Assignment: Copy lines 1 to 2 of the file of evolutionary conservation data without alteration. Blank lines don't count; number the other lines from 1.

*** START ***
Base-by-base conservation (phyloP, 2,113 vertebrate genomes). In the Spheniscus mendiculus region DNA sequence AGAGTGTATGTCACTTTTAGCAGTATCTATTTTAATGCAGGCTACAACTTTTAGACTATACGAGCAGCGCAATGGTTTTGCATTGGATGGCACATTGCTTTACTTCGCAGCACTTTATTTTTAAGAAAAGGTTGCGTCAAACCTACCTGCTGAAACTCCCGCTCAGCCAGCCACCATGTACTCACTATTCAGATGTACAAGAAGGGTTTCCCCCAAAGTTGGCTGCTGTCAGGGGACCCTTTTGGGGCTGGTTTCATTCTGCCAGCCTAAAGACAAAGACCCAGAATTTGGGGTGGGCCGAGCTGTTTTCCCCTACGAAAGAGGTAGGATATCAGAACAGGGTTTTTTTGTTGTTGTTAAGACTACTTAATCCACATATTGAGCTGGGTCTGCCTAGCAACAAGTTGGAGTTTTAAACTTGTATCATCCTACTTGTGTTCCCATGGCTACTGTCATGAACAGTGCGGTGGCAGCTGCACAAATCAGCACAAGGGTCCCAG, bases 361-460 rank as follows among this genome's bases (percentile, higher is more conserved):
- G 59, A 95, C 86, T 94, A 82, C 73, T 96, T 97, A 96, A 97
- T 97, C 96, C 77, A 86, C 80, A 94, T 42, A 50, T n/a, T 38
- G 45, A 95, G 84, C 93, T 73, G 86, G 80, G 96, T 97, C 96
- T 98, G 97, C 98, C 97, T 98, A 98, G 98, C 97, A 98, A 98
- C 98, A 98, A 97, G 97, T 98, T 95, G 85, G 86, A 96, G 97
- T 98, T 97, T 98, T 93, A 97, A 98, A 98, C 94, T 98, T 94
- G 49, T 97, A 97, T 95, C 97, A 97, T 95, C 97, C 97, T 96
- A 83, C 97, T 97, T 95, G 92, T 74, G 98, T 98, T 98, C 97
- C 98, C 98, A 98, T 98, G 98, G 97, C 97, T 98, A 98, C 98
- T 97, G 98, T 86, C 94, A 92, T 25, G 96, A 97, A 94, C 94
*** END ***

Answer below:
Base-by-base conservation (phyloP, 2,113 vertebrate genomes). In the Spheniscus mendiculus region DNA sequence AGAGTGTATGTCACTTTTAGCAGTATCTATTTTAATGCAGGCTACAACTTTTAGACTATACGAGCAGCGCAATGGTTTTGCATTGGATGGCACATTGCTTTACTTCGCAGCACTTTATTTTTAAGAAAAGGTTGCGTCAAACCTACCTGCTGAAACTCCCGCTCAGCCAGCCACCATGTACTCACTATTCAGATGTACAAGAAGGGTTTCCCCCAAAGTTGGCTGCTGTCAGGGGACCCTTTTGGGGCTGGTTTCATTCTGCCAGCCTAAAGACAAAGACCCAGAATTTGGGGTGGGCCGAGCTGTTTTCCCCTACGAAAGAGGTAGGATATCAGAACAGGGTTTTTTTGTTGTTGTTAAGACTACTTAATCCACATATTGAGCTGGGTCTGCCTAGCAACAAGTTGGAGTTTTAAACTTGTATCATCCTACTTGTGTTCCCATGGCTACTGTCATGAACAGTGCGGTGGCAGCTGCACAAATCAGCACAAGGGTCCCAG, bases 361-460 rank as follows among this genome's bases (percentile, higher is more conserved):
- G 59, A 95, C 86, T 94, A 82, C 73, T 96, T 97, A 96, A 97